Whenever a VOLUME is declared in a Dockerfile, but neither a named volume, nor a bind mount is mapped to the target folder, an anonymous volume with a random alphanum characters name is created. Even on the command line, when you delete a container, you have to specificly provide an argument to delete anonymous volumes with container.

On the command line, you can re-attach a known anonymous volume to a new container. Noone realy does that.

The clear action simply removes the old container and creates a new one using the old parameters. A container is always bound to a specific sha256 id of the image, which the tag pointed to the time of container creation. If the underlying image gets replaced on Dockerhub and pulled localy, the tag points to a new sha256 id.

If you'd run portainer, you could see which volumes are orphaned and clean them up easily.
On the command line, you can run docker volume prune to get rid of orphaned volumes.
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I had read around Docker before and (along with your posts) know the DSM Docker implementation [by which I mean via the Syno. GUI] is 'lite' vs what the Docker-sphere can do. Yet I'm a bit surprised it how DSM Docker works and leaves stale data behind when it claims to remove it.

What DSM Docker does at the backend makes sense when considering Docker usage generally but it doesn't do what it tells the DSM user. I'd also say that the GUI should have a self-contained set of GUI features for the general user to fully manage their containers and data. For power-users then there are other resources, as you mention.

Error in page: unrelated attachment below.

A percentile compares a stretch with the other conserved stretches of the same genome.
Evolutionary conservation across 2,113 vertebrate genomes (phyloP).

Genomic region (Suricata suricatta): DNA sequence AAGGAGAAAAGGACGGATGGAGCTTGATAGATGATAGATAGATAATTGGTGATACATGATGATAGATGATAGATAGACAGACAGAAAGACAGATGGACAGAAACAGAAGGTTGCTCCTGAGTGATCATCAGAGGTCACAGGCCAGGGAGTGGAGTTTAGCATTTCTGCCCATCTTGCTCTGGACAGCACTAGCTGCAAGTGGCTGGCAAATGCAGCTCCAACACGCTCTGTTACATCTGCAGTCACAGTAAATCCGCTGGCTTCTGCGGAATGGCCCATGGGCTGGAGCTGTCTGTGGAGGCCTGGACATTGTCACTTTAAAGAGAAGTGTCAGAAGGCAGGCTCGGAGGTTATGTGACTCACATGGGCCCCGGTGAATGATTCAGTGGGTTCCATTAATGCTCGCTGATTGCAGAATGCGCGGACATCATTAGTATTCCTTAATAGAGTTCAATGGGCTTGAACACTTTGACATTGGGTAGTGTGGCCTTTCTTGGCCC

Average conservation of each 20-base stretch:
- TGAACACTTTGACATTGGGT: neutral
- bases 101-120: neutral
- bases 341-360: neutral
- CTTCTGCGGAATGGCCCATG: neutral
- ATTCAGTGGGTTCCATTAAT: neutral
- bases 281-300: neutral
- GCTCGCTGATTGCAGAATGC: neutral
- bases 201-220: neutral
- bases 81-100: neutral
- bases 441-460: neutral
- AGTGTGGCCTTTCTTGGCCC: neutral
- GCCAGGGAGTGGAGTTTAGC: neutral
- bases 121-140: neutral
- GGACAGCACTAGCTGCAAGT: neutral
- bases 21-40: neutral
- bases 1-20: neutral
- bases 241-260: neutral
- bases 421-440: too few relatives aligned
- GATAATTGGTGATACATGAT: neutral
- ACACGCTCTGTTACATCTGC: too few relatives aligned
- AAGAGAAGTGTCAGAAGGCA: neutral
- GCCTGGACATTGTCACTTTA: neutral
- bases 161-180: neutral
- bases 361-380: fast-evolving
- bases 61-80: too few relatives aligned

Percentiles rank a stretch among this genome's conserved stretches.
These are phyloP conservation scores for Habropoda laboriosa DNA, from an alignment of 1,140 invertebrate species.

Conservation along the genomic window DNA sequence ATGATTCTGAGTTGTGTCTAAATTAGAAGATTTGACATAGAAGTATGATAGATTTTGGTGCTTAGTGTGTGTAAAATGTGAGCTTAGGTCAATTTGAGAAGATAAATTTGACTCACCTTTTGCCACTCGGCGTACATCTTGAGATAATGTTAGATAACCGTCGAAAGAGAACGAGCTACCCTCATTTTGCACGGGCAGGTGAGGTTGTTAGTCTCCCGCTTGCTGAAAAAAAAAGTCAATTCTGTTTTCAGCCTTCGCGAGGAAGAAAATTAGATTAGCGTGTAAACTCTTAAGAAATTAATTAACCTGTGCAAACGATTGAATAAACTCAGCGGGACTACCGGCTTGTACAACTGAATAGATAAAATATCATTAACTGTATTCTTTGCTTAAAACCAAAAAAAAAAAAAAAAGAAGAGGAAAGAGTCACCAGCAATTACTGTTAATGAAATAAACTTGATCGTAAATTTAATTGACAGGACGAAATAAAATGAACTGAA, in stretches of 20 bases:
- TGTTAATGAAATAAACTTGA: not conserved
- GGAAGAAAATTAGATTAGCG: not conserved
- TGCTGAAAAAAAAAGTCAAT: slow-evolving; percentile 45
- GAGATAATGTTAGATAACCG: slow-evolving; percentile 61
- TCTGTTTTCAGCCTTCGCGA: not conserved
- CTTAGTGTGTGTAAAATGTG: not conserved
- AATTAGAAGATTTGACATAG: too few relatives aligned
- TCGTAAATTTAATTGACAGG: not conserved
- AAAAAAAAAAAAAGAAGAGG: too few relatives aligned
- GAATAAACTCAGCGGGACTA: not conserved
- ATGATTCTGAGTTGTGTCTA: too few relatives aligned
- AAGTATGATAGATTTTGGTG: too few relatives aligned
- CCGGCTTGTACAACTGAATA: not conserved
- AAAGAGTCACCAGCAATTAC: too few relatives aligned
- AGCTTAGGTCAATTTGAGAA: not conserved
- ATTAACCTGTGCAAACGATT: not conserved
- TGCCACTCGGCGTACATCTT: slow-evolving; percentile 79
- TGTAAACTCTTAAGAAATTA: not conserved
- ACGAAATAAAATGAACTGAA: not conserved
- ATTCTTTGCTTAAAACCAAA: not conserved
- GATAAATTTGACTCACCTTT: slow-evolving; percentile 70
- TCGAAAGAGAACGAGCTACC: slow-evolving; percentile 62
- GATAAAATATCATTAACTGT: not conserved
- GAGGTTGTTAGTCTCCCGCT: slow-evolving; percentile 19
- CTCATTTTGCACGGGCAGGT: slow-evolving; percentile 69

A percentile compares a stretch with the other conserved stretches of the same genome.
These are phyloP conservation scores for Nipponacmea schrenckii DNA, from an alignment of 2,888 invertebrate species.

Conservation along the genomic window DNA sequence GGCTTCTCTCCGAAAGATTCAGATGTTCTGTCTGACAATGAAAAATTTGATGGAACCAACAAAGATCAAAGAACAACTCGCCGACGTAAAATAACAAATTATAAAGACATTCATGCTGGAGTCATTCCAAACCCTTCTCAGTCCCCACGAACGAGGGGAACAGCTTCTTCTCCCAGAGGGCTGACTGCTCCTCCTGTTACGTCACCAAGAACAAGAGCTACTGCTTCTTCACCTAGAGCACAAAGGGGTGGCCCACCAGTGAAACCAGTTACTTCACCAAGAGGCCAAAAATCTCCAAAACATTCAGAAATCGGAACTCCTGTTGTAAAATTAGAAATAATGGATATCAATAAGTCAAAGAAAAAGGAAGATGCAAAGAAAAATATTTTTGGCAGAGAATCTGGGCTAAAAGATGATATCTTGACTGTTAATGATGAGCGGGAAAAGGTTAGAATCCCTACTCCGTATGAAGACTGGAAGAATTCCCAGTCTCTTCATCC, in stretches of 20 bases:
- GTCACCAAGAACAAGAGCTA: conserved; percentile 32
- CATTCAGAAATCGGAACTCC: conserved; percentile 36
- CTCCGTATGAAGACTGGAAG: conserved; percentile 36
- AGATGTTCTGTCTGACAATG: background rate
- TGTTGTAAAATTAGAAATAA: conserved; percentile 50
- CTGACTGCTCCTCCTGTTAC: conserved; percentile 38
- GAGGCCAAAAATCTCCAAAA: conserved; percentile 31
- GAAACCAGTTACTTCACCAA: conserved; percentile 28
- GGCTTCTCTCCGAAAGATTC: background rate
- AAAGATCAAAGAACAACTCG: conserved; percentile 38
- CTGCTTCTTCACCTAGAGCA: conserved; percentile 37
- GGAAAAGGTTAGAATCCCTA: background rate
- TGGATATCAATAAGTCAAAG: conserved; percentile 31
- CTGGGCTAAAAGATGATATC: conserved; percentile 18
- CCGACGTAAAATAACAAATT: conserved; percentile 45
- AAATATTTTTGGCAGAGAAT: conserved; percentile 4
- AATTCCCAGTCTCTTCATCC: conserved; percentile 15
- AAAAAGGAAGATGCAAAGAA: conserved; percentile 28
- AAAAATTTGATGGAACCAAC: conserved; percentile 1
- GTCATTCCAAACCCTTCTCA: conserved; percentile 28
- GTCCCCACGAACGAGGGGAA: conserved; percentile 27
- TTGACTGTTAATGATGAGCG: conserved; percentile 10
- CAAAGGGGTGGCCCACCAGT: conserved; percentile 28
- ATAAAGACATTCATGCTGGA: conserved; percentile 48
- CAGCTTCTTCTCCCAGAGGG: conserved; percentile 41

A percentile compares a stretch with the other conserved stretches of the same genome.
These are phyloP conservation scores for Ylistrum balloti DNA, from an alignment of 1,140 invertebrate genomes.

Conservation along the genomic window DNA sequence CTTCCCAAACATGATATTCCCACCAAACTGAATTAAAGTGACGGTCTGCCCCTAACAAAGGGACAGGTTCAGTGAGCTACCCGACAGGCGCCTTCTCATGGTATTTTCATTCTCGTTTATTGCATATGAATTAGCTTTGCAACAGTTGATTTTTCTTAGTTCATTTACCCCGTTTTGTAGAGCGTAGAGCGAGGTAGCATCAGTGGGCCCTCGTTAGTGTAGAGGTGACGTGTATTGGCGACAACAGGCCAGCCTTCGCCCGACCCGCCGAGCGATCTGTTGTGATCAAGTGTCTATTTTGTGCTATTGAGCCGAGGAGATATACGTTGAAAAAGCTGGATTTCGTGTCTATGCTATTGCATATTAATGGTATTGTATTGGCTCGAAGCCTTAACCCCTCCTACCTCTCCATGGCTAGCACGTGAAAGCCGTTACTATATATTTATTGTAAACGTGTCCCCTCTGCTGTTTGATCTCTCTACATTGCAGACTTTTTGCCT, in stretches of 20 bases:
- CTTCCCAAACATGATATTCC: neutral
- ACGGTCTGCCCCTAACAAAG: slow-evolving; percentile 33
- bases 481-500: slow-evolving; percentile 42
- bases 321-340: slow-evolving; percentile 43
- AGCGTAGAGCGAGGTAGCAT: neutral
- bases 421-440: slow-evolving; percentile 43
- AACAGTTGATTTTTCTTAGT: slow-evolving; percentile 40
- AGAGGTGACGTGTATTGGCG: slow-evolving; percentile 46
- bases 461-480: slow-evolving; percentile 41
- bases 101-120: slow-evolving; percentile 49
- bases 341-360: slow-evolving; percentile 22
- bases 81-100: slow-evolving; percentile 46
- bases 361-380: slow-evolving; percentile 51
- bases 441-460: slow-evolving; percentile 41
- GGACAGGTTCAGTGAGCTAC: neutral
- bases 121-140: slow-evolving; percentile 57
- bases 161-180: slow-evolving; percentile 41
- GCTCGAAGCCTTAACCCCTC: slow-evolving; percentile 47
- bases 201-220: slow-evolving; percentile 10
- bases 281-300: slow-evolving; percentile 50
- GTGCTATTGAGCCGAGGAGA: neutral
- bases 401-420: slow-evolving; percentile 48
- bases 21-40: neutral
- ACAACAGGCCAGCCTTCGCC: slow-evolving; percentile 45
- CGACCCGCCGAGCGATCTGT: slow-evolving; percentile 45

And the Synology documentation is pretty slim on this matter (where 'slim' also can be interpreted as vague and ambiguous).

On the command line, you can re-attach a known anonymous volume to a new container. Noone realy does that.
I wouldn't've guessed, what with those easy to track unique names! ;) Anonymous naming does sort-of imply you don't consider portability.

If you'd run portainer, you could see which volumes are orphaned and clean them up easily.
On the command line, you can run docker volume prune to get rid of orphaned volumes.
Was about to say, portainer ftw
Yeah, I found 'volume prune' and did it. But if I wanted to work lots on the command line I'd have got a Mac or Linux server. Been there, bought the t-shirt, spilt coffee down it, and slept in it slumped across a desk. Many years ago!

Will have a look at portainer. Thx
Actualy, it would be an amazing addition to the ui if it provides volume management.
It should allow to create named volumes as bind or for cifs/nfs remote shores. It should highlight orphaned volumes and allow to prune them on a button click. The same thing should be implemented for images as well.
The volume mapping tab would need to be enhanced to either pick a file/folder or a named volume.

Also, I would like to see a feature to manage docker-compose.yml files directly in the ui, like you can do with Portainer. This would allow non shell users to benefit from docker-compose without struggling with the command line.

Now where DDSM is gone, they should completly replace their self maintained docker package with the unmodified binaries or at least compile unmodified sources in order to be able to update the package more frequently.